Downsizing: the backlash begins

Many Americans now see the corporate cure-all as 'slow-motion suicide'
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The Independent Online
"Thirty years ago the average CEO [chief executive officer] made about 35 or 40 times what the average worker did," Bill Clinton said last week. "Today that's up to 200 times, and it was only 120 times when I took office."

It is a sign of America's mood that Mr Clinton, facing re-election this year, should want to embarrass a sector of the population traditionally admired for achieving the American Dream. Unlike the British, Americans have tended to believe that in the land of opportunity those who made it deserved it. Today that is changing.

The US economy is stronger on paper than it has ever been, yet most people are working longer hours than ever and struggling to make ends meet. The pie is growing bigger, but the slices are not distributed fairly. Since 1974 the average chief executive's real income has risen by 300 per cent, the average worker's has fallen by 13 per cent.

The moral contract that once existed between employer and employee is perceived to have broken down. And the emerging "anxious class", in the phrase of the Labour Secretary, Robert Reich, is turning angry as the perception takes hold that while companies are doing well, employees are not.

The best boost to Pat Buchanan's run for the Republican presidential nomination was provided by the telecommunications giant, AT&T, when it announced plans at the start of the year to lay off 40,000 employees. Mr Buchanan, previously associated with right-wing, religious causes, turned his attention to beleaguered workers, urging them to pick up their pitchforks and storm the ramparts of the corporate barons. Newsweek labelled the heads of AT&T and IBM "corporate killers".

"There has been a severe backlash," says Professor Nitin Nohria of the Harvard Business School. "The AT&T announcement was the beginning of it. Companies are much more cautious about downsizing because of the political heat they are likely to invite."

A case in point was provided on 22 April when the two biggest telephone companies on the eastern seaboard, Bell Atlantic and Nynex, announced they were merging. The newly emboldened unions, fearing that many of the 137,000 workers employed by the two firms would be laid off, fired a warning shot across the corporate bows. "There simply is no stomach any more for more of these job cuts," one union leader declared. The very next day the chairman of the new conglomerate denied that the merger would slash jobs and promised: "We're going to take care of our employees".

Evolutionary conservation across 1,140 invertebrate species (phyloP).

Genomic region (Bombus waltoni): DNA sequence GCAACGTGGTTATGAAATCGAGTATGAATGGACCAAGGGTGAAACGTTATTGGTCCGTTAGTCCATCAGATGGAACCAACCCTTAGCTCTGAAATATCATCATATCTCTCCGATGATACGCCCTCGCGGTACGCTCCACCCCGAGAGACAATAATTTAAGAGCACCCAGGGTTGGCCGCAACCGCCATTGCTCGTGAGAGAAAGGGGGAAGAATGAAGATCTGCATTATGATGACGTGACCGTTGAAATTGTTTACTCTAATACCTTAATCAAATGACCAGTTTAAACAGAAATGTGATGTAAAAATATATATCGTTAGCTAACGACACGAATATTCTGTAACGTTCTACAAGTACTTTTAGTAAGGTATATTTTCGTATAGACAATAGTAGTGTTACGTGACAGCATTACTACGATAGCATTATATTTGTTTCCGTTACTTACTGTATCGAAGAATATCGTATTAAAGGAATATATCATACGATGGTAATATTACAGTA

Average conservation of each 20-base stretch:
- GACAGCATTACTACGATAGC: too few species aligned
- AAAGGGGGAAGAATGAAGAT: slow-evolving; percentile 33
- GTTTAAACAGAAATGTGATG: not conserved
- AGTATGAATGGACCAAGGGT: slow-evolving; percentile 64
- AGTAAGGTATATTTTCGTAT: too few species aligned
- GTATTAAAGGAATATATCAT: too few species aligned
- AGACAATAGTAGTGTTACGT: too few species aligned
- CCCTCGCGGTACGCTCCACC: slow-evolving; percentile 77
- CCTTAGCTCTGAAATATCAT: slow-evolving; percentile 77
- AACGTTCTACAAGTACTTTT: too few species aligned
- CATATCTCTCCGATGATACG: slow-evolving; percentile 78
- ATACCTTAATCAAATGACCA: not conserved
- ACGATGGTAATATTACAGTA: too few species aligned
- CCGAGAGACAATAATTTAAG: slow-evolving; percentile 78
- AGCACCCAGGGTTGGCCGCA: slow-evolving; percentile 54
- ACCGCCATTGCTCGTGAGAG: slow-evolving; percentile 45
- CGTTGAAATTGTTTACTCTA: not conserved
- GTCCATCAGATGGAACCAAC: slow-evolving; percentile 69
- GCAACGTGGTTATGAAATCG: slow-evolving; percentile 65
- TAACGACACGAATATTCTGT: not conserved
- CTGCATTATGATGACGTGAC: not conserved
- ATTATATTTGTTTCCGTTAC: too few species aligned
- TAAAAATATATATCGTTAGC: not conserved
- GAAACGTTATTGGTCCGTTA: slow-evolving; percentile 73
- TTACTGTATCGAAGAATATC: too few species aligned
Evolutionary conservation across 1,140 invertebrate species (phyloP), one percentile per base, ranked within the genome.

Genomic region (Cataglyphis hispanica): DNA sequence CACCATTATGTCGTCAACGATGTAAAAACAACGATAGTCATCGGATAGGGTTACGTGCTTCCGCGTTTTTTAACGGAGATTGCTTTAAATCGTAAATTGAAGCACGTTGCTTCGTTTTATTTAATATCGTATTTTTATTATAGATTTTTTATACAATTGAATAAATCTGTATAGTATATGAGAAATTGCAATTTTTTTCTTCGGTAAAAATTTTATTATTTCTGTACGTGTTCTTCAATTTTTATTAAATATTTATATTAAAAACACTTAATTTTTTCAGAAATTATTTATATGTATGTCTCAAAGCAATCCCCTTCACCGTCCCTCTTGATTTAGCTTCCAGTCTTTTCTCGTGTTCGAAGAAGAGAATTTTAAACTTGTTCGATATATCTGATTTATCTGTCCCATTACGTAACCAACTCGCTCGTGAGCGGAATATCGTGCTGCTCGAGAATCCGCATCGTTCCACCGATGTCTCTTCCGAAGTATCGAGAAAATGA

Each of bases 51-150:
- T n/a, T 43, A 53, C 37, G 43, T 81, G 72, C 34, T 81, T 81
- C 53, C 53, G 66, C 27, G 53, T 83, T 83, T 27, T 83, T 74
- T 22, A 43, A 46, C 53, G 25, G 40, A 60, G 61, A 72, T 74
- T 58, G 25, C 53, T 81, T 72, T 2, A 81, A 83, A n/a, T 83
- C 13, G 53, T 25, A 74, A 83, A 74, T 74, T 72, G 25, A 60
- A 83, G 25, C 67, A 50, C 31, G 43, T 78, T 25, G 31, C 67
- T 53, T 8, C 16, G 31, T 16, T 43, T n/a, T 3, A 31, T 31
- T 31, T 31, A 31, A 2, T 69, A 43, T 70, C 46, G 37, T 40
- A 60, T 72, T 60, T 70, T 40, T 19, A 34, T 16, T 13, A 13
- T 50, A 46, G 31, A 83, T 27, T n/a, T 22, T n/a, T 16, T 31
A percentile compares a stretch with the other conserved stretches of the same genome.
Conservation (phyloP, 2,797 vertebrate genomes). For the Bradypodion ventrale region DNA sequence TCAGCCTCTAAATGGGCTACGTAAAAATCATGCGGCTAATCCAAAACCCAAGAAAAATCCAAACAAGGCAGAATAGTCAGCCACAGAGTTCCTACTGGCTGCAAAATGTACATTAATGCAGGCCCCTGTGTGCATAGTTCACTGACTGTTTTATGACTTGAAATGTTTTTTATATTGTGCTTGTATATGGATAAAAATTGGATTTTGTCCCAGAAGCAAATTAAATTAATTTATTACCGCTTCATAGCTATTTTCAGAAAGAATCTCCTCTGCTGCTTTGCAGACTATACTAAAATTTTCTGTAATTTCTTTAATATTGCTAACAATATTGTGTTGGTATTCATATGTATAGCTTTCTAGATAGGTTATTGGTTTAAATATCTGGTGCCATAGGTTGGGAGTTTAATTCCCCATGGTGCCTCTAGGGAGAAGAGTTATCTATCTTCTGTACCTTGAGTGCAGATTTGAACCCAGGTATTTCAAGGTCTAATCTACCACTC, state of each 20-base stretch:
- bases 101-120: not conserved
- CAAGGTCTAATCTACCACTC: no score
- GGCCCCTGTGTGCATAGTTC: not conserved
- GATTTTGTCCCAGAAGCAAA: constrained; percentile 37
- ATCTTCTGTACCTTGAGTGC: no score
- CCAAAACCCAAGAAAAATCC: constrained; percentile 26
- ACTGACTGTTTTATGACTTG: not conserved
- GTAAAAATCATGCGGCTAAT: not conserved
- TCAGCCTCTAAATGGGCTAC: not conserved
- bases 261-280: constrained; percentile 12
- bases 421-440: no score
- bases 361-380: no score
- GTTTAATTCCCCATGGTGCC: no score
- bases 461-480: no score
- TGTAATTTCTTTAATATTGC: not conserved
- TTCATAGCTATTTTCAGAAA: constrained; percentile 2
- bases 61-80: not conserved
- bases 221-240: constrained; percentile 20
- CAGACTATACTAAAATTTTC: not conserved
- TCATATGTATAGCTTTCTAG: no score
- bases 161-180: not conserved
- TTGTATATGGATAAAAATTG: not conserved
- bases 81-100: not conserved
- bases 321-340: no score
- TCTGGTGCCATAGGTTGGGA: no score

Opponents of downsizing wonder whether this is genuine or whether US businesses are merely waiting for the fuss to die down before resuming the job-cutting. The answer will depend on whether they are persuaded by the likes of Stephen Roach, the chief economist at Morgan Stanley who dramatically switched sides this month, that while downsizing yields short- term shareholder gains (last year Wall Street stocks rose by 30 per cent), it hampers economic growth and competitiveness in the long run.

Prof Nohria, who has analysed the effects of downsizing on the top 100 US companies, believes the evidence supports Mr Roach's new conclusions. With two or three exceptions, the firms he studied had all downsized repeatedly since 1978, losing on average 20 per cent of their workforces. But most - and figures provided by the American Management Association back this - had not seen improved results.

"It's not that layoffs are good or bad, but that there are good layoffs and bad layoffs. There seem to be two approaches to downsizing. The first type, which we found among two-thirds of the companies we studied, was a simple, across-the-board cost-cutting approach. Most of those downsizings failed to produce productivity gains or profits over a three-year period subsequent to the layoffs.

"The second type, practised by the other third of the companies we looked at, was more discriminating, motivated by a strategic vision of how to regain competitiveness. On average those firms improved their performances in the medium term."

Delta Airlines, one of the companies that would fall into Prof Nohria's first category, has cut 10,000 jobs in recent years. The company's resources were strained to the limit this last winter and, short of baggage-handlers and maintenance staff, customer service declined and on-time performance fell to the bottom of the major airline rankings. Delta is now hiring.